Writing for the Chinese stringed instrument known as the erhu isn’t the craziest challenge composer Aaron Gervais has taken on: that would probably be scoring his Concerto for Mozart Piano Videos, in which the soloist plays a sampler loaded with 88 audio-visual clips, each featuring a different keyboardist performing Wolfgang Amadeus’s music.
Other works by the Edmonton, Alberta–born artist, who’ll be in town this weekend as composer in residence for the annual Sonic Boom festival, include Work Around the World, for mezzo-soprano, laptop, and percussion quartet, and Disney Princess Disasters, for one piano, three pianists, and squeeze toys.
It’s obvious that the 35-year-old Gervais is no stranger to the unconventional. Yet the relatively straightforward Who Made the Inch of Grass, commissioned last year by Nicole Li and Corey Hamm of Vancouver’s Piano and Erhu Project, taxed his imagination in a new and productive way.
“One of the first things that I realized I had to deal with was that the erhu is a lot like the violin, but it’s not the same,” Gervais reports in an early-morning telephone interview from his home in San Francisco. “There was a danger that I would end up just writing a violin-and-piano piece, and have that played by erhu and piano instead. But I didn’t want to do that: I wanted it to be a piece that was more truly for the erhu and the piano. So Nicole very helpfully put together a bunch of resources for composers who want to write for erhu and piano: some videos that show the techniques that are specific to the instrument and how they work and what’s idiomatic and what’s not.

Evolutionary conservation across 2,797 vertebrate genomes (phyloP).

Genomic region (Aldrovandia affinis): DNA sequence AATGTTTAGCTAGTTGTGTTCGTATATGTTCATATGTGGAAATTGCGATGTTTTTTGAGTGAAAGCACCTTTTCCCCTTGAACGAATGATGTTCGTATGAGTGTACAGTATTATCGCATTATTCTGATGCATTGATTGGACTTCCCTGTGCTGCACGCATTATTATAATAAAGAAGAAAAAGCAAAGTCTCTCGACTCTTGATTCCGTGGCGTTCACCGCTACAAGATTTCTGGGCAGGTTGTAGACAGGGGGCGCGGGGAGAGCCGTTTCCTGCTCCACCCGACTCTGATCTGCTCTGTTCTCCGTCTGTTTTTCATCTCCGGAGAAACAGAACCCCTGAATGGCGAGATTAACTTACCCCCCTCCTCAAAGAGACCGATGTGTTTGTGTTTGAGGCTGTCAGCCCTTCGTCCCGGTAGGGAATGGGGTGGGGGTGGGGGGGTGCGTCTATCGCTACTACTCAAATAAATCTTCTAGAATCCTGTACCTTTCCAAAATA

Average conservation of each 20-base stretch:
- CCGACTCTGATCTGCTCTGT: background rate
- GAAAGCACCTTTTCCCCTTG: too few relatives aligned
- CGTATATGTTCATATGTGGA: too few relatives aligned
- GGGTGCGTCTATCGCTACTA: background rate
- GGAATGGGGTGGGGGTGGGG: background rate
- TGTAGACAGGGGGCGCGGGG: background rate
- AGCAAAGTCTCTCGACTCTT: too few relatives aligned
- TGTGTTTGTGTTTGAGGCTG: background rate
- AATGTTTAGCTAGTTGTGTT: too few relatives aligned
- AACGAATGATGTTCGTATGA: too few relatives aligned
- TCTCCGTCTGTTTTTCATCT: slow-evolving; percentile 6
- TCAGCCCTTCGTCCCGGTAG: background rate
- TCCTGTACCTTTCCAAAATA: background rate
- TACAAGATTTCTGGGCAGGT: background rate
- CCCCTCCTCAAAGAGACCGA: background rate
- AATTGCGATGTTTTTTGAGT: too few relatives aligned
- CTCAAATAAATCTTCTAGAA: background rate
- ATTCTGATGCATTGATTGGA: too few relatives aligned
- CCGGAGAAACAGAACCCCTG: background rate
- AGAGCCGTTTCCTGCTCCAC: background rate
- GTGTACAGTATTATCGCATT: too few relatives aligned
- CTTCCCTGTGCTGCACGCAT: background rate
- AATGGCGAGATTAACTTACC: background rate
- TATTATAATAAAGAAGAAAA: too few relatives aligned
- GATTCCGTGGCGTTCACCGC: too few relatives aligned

“I spent a lot of time looking at those, and I based my writing around that,” he continues. “In the end, I found it was a little bit more like writing for something like an oboe, instead of writing for a violin, because the tone quality of the erhu changes a lot as you move along the range—and it has two strings instead of four, so the range is a little more restricted. And then in the erhu tradition there’s a lot of ornamentation, which is something that is not as common with the western classical instruments. So there was that to keep in mind: if I really wanted it to feel like an erhu piece, I either had to write in those ornamentations or give Nicole the space to add them herself according to what she felt was appropriate. So I did a little bit of both.”
Who Made the Inch of Grass, which takes its title from an ancient Chinese poem, will be on the program at Pyatt Hall on Saturday (March 28); PEP is one of Sonic Boom’s two resident bands, along with the Turning Point Ensemble. Gervais will be in attendance, and he’ll also be around for a master class with young composers on Sunday (March 29) and, before all of this, an artist’s talk on Wednesday (March 25).
“I don’t want to give away too much of what’s going to be in my presentation,” says Gervais, although he notes that he’ll discuss how his PEP piece was written, and how he made the transition from youthful percussionist to young composer. “Rhythm and movement and the energetic qualities of music came naturally to me as a child,” he allows. “Things like melody and song, the more intimate qualities of music, they didn’t interest me much until I got older. It took me a while to find a path into that kind of writing that made sense.”
Sonic Boom takes place at Pyatt Hall and the Orpheum Annex from Wednesday to Sunday (March 25 to 29).